This is Where Hank Williams Died

Hank Williams was one of the most influential artists in American music history. In the years since his untimely death in 1953, music fans have been visiting Hank’s last stop and retracing the icon’s final day alive. The entire road trip begins in Montgomery, Alabama and ends in rural West Virginia near the small town of Oak Hill. It should be noted up front that no one really knows for certain exactly what happened on that final day though we have a pretty good idea.

The last person to see Williams alive was a man named Charles Carr. At the time, he was just a 17 year old college student that was tasked with driving the singer to a concert in Canton, Ohio. He had to battle rough winter weather, an ailing Williams in the backseat, and a long, long road trip. Carr died in 2013 though his story remained the same over the years.

Hank Williams died on New Years Day in 1953 at the age of 29. His big hit songs included Your Cheatin’ Heart, Hey Good Lookin’, and I’m So Lonesome I Could Cry.

The state of Alabama has created a Hank Williams Trail to see a wide range of sights relating to his life and career. The stops include Hank’s childhood home, his grave site, the venue where he performed his last public concert, and the hotel where he spent the night before embarking on his final road trip.

Beyond Alabama there are at least two other stops Hank’s baby blue Cadillac made on New Years Day in 1953. One is the Burger Bar in Bristol, Virginia. This is where the young Charles Carr stopped to grab a bite to eat while in route to Ohio. According to Carr, he asked Hank if he wanted something though he said he wasn’t hungry and just wanted to sleep. Other stories and myths have floated around over the years – but this is what Carr, the only person that knew the real story, had maintained his entire life.

The road trip continued through rough winter weather conditions and Carr wound up pulling over again near Oak Hill, West Virginia. The story goes that Carr stopped to stretch his legs and use the restroom at the Skyline Drive-In. When he walked back out to the tiny parking lot, he discovered Hank Williams was dead in the backseat.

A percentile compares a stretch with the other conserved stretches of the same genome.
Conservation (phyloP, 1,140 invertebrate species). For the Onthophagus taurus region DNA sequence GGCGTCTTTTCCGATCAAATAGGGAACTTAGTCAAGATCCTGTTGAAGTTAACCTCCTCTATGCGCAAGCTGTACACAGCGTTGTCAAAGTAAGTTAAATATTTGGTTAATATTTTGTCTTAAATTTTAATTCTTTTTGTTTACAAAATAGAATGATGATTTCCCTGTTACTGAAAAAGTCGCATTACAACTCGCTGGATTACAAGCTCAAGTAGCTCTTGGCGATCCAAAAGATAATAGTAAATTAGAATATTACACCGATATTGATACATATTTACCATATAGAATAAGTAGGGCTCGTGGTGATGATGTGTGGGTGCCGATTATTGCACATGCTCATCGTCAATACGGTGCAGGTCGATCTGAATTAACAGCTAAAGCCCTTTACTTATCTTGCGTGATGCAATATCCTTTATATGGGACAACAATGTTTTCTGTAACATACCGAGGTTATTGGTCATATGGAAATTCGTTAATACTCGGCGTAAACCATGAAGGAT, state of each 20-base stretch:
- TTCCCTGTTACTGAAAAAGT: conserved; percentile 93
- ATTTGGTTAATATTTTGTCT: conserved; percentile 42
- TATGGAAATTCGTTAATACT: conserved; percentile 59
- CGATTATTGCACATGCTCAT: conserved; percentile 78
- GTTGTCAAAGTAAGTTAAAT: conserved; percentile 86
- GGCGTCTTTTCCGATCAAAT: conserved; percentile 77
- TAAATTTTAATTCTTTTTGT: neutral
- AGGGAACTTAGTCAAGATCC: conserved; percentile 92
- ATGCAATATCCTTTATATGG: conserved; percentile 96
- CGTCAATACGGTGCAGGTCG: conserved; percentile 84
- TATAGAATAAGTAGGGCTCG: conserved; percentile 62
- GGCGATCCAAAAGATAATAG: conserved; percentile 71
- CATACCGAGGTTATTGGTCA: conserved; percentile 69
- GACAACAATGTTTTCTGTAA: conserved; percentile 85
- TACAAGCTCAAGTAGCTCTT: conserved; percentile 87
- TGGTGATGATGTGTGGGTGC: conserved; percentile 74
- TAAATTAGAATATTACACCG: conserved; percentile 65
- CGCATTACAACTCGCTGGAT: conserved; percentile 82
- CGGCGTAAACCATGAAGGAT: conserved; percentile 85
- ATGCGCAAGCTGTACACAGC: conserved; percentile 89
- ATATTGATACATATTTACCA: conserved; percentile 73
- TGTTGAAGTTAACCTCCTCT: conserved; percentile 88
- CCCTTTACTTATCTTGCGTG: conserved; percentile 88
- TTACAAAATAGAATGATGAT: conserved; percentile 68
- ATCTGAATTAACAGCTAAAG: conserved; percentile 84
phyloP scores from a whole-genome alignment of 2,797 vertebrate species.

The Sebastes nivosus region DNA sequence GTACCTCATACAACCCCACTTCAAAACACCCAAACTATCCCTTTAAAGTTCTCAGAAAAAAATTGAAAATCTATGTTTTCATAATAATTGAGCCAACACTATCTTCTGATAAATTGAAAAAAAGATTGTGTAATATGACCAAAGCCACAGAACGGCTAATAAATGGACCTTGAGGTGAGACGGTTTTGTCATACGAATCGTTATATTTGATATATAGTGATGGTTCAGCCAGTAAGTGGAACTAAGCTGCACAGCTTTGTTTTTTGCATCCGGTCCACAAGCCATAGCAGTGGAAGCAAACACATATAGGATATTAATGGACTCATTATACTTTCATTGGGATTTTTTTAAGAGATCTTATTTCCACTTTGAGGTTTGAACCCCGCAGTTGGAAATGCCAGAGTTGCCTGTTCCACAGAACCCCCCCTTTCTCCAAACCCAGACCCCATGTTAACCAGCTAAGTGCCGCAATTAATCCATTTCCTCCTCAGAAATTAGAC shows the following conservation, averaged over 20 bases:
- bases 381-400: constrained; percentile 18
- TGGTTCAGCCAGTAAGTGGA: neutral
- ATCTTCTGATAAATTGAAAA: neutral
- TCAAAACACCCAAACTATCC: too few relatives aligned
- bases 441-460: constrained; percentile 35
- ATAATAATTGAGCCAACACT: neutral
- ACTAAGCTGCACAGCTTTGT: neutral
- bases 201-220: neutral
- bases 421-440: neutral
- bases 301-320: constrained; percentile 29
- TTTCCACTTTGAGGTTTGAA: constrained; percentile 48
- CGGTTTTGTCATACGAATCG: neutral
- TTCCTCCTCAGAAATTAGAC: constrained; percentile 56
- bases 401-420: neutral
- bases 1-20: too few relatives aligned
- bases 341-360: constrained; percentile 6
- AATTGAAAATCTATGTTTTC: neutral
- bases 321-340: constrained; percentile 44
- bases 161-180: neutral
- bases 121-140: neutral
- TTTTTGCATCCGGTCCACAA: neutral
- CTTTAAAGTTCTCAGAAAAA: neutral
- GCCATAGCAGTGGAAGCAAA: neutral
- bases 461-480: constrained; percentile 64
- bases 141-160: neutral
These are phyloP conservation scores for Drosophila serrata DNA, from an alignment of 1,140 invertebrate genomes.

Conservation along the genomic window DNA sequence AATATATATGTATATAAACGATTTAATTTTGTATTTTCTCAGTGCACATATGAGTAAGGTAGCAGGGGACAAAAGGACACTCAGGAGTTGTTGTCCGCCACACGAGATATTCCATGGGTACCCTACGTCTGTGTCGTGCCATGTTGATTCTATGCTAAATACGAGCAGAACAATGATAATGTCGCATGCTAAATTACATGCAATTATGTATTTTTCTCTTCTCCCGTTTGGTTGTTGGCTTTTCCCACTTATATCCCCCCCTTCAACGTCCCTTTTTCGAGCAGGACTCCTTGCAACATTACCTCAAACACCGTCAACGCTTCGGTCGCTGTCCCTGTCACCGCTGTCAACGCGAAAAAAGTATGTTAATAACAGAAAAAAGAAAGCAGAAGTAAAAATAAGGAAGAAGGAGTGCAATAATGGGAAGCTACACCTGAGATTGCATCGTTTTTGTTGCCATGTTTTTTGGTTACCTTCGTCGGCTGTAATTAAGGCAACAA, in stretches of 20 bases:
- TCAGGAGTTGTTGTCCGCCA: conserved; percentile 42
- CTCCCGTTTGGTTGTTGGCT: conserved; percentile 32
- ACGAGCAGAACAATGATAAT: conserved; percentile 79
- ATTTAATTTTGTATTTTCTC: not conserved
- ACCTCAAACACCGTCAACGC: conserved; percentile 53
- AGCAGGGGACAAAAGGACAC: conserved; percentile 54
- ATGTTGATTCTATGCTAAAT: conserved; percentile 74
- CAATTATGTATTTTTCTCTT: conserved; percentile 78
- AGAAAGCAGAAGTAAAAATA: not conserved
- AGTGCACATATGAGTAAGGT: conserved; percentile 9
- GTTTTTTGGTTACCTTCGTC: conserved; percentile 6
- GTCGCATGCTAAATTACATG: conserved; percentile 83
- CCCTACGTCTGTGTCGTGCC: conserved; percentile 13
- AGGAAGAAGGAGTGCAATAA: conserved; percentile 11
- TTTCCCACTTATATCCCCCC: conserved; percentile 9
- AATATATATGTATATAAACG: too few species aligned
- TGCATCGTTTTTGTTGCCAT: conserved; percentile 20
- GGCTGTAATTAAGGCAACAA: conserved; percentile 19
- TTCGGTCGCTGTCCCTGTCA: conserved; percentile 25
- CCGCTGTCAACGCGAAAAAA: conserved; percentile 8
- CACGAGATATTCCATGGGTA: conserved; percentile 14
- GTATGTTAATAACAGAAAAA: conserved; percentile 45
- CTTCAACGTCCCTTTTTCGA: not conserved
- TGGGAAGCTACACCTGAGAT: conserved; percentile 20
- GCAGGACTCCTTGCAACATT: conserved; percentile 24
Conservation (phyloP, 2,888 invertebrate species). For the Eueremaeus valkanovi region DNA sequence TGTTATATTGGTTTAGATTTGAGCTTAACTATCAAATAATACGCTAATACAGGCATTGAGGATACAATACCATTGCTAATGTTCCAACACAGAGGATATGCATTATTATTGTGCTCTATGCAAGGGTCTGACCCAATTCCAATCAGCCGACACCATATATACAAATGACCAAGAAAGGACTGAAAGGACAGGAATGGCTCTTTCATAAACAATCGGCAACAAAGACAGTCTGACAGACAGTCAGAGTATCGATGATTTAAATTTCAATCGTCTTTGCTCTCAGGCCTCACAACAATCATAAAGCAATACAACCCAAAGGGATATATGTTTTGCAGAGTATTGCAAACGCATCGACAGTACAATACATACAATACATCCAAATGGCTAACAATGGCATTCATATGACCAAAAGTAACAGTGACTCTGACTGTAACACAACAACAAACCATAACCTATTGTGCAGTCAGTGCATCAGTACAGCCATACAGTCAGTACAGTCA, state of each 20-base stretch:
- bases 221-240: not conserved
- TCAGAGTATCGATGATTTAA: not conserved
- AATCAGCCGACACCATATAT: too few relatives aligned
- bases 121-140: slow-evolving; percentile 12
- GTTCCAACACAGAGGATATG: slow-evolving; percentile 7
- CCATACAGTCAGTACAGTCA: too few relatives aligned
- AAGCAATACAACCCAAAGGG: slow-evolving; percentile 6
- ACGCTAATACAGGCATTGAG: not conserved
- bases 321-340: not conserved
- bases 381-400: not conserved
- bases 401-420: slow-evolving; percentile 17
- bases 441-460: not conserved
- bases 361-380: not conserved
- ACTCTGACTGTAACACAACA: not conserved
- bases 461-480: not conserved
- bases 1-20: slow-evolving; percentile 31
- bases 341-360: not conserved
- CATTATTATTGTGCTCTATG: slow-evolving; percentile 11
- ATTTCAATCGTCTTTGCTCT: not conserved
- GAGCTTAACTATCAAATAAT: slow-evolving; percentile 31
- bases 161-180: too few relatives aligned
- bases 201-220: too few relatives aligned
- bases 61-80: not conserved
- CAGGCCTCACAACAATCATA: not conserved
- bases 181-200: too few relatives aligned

Though we’ll never know exactly what really happened on that tragic day in music history – that’s the story we’re left with.

Visiting Hank’s Last Stop

The Burger Bar in Bristol, Virginia is reportedly the last place Hank Williams was seen alive.

In 2017 I stopped for lunch at the Burger Bar in Bristol, Virginia. Bristol, famous for being the “birthplace of country music” is divided between two states. You can literally stand in the middle of the road and have one foot in Virginia while the other is planted in Tennessee. On the Virginia side – the Burger Bar is noted for being the last place Hank was seen alive. Charles Carr said he didn’t actually eat anything. It’s a fun stop however, with lots of nostalgia from the 1950’s and the food was fine for a quick stop along the way.

In 2021, I stopped in Oak Hill, West Virginia to visit the Skyline Drive-In. I was on my way to Babcock State Park and learned the place was right along Legends Highway. The place is absolutely tiny. There are about 7 chairs at the bar area and a couple of small booths – and that’s it. Legend has it that this is the place where Hank Williams was discovered dead in the backseat of his car. Standing in the tiny parking lot you can almost visualize what may have happened on that snowy day in 1953.

The Skyline Drive-In is where Hank’s driver, 17 year-old Charles Carr supposedly found him dead in the backseat of the vehicle.

The diner itself had a few local patrons when I stopped in for a bite around lunchtime on a Monday afternoon. It was entertaining to hear them share local gossip and hear the thick West Virginia accents. The menu is pretty simple – it had maybe less than 10 items to choose from. I ordered some chicken strips – and the serving was huge. One of the locals was eating a taco salad which looked pretty good. It seems like most people just stop to enjoy a beer or two. I was amused by “No F Word” written on the chalk board at the end of the bar.

If you’re a Hank Williams fan – you should definitely consider planning a road trip to visit some of the stops along the trail and then making the final drive for yourself to see what Hank and Charles Carr saw on that final day in 1953.

WATCH my TV segment on visiting Hank’s Last Stop.

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